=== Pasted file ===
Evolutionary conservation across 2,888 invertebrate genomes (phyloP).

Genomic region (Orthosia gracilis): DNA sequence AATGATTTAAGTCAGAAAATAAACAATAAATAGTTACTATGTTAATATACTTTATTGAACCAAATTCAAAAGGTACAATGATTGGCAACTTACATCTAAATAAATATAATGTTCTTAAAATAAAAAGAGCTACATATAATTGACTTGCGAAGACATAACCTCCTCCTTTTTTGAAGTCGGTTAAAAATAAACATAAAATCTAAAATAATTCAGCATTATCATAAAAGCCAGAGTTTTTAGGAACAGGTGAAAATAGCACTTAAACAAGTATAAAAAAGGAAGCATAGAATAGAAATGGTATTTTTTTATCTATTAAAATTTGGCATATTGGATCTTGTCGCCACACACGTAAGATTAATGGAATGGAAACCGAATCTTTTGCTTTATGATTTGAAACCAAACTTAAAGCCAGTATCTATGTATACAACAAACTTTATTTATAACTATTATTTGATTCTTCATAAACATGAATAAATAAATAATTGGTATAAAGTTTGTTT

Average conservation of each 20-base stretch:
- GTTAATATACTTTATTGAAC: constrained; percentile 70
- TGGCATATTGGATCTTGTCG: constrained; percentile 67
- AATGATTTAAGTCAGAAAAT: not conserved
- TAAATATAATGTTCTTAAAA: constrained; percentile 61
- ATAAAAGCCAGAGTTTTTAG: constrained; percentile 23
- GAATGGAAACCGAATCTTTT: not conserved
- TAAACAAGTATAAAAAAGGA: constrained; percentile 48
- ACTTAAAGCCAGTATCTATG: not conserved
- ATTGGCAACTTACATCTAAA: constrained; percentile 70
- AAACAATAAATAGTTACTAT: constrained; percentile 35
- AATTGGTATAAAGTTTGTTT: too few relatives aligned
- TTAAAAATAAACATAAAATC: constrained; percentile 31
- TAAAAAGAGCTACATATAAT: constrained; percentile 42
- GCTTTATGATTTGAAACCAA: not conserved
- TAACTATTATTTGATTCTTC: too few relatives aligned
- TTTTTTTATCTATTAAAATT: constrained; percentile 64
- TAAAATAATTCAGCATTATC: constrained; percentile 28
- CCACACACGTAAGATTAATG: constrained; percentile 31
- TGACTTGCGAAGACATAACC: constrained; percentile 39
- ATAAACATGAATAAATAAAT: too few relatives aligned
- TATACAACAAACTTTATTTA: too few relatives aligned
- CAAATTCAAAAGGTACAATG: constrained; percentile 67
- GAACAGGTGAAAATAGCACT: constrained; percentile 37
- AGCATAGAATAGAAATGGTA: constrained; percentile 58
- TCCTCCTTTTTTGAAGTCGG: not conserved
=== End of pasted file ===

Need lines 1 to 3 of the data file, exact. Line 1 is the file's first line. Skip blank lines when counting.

Evolutionary conservation across 2,888 invertebrate genomes (phyloP).

Genomic region (Orthosia gracilis): DNA sequence AATGATTTAAGTCAGAAAATAAACAATAAATAGTTACTATGTTAATATACTTTATTGAACCAAATTCAAAAGGTACAATGATTGGCAACTTACATCTAAATAAATATAATGTTCTTAAAATAAAAAGAGCTACATATAATTGACTTGCGAAGACATAACCTCCTCCTTTTTTGAAGTCGGTTAAAAATAAACATAAAATCTAAAATAATTCAGCATTATCATAAAAGCCAGAGTTTTTAGGAACAGGTGAAAATAGCACTTAAACAAGTATAAAAAAGGAAGCATAGAATAGAAATGGTATTTTTTTATCTATTAAAATTTGGCATATTGGATCTTGTCGCCACACACGTAAGATTAATGGAATGGAAACCGAATCTTTTGCTTTATGATTTGAAACCAAACTTAAAGCCAGTATCTATGTATACAACAAACTTTATTTATAACTATTATTTGATTCTTCATAAACATGAATAAATAAATAATTGGTATAAAGTTTGTTT

Average conservation of each 20-base stretch: